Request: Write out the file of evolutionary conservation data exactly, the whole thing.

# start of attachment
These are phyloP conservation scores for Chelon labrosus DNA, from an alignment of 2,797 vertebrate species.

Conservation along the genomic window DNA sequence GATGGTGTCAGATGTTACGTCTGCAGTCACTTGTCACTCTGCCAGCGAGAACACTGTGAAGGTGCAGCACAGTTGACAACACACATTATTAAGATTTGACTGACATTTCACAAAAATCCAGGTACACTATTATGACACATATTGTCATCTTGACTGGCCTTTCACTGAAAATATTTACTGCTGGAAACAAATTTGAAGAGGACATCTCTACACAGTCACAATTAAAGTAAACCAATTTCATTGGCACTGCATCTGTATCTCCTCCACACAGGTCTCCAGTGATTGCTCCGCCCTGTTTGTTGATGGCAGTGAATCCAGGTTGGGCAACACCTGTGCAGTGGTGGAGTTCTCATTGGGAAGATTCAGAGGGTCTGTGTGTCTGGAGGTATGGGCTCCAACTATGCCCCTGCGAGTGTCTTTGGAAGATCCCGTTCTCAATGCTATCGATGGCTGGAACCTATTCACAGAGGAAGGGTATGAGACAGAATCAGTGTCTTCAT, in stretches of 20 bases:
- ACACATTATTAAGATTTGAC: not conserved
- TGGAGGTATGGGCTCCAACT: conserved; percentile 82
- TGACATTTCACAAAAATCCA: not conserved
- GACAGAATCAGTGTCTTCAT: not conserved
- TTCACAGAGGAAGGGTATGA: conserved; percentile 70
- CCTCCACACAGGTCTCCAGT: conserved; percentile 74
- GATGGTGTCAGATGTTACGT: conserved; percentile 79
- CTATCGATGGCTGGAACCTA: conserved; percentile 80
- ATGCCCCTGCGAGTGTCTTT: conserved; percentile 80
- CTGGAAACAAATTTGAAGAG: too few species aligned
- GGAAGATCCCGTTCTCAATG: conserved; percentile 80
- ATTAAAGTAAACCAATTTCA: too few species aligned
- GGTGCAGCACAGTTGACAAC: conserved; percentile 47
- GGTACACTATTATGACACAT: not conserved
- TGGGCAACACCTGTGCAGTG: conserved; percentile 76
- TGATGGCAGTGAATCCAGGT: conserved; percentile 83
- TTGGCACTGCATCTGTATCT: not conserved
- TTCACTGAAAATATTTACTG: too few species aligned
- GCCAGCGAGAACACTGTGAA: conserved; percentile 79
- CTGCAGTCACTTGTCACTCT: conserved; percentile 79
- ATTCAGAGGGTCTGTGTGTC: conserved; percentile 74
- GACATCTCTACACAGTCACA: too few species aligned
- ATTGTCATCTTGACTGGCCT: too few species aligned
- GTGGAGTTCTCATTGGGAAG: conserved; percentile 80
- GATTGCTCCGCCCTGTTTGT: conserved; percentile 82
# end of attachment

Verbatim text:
These are phyloP conservation scores for Chelon labrosus DNA, from an alignment of 2,797 vertebrate species.

Conservation along the genomic window DNA sequence GATGGTGTCAGATGTTACGTCTGCAGTCACTTGTCACTCTGCCAGCGAGAACACTGTGAAGGTGCAGCACAGTTGACAACACACATTATTAAGATTTGACTGACATTTCACAAAAATCCAGGTACACTATTATGACACATATTGTCATCTTGACTGGCCTTTCACTGAAAATATTTACTGCTGGAAACAAATTTGAAGAGGACATCTCTACACAGTCACAATTAAAGTAAACCAATTTCATTGGCACTGCATCTGTATCTCCTCCACACAGGTCTCCAGTGATTGCTCCGCCCTGTTTGTTGATGGCAGTGAATCCAGGTTGGGCAACACCTGTGCAGTGGTGGAGTTCTCATTGGGAAGATTCAGAGGGTCTGTGTGTCTGGAGGTATGGGCTCCAACTATGCCCCTGCGAGTGTCTTTGGAAGATCCCGTTCTCAATGCTATCGATGGCTGGAACCTATTCACAGAGGAAGGGTATGAGACAGAATCAGTGTCTTCAT, in stretches of 20 bases:
- ACACATTATTAAGATTTGAC: not conserved
- TGGAGGTATGGGCTCCAACT: conserved; percentile 82
- TGACATTTCACAAAAATCCA: not conserved
- GACAGAATCAGTGTCTTCAT: not conserved
- TTCACAGAGGAAGGGTATGA: conserved; percentile 70
- CCTCCACACAGGTCTCCAGT: conserved; percentile 74
- GATGGTGTCAGATGTTACGT: conserved; percentile 79
- CTATCGATGGCTGGAACCTA: conserved; percentile 80
- ATGCCCCTGCGAGTGTCTTT: conserved; percentile 80
- CTGGAAACAAATTTGAAGAG: too few species aligned
- GGAAGATCCCGTTCTCAATG: conserved; percentile 80
- ATTAAAGTAAACCAATTTCA: too few species aligned
- GGTGCAGCACAGTTGACAAC: conserved; percentile 47
- GGTACACTATTATGACACAT: not conserved
- TGGGCAACACCTGTGCAGTG: conserved; percentile 76
- TGATGGCAGTGAATCCAGGT: conserved; percentile 83
- TTGGCACTGCATCTGTATCT: not conserved
- TTCACTGAAAATATTTACTG: too few species aligned
- GCCAGCGAGAACACTGTGAA: conserved; percentile 79
- CTGCAGTCACTTGTCACTCT: conserved; percentile 79
- ATTCAGAGGGTCTGTGTGTC: conserved; percentile 74
- GACATCTCTACACAGTCACA: too few species aligned
- ATTGTCATCTTGACTGGCCT: too few species aligned
- GTGGAGTTCTCATTGGGAAG: conserved; percentile 80
- GATTGCTCCGCCCTGTTTGT: conserved; percentile 82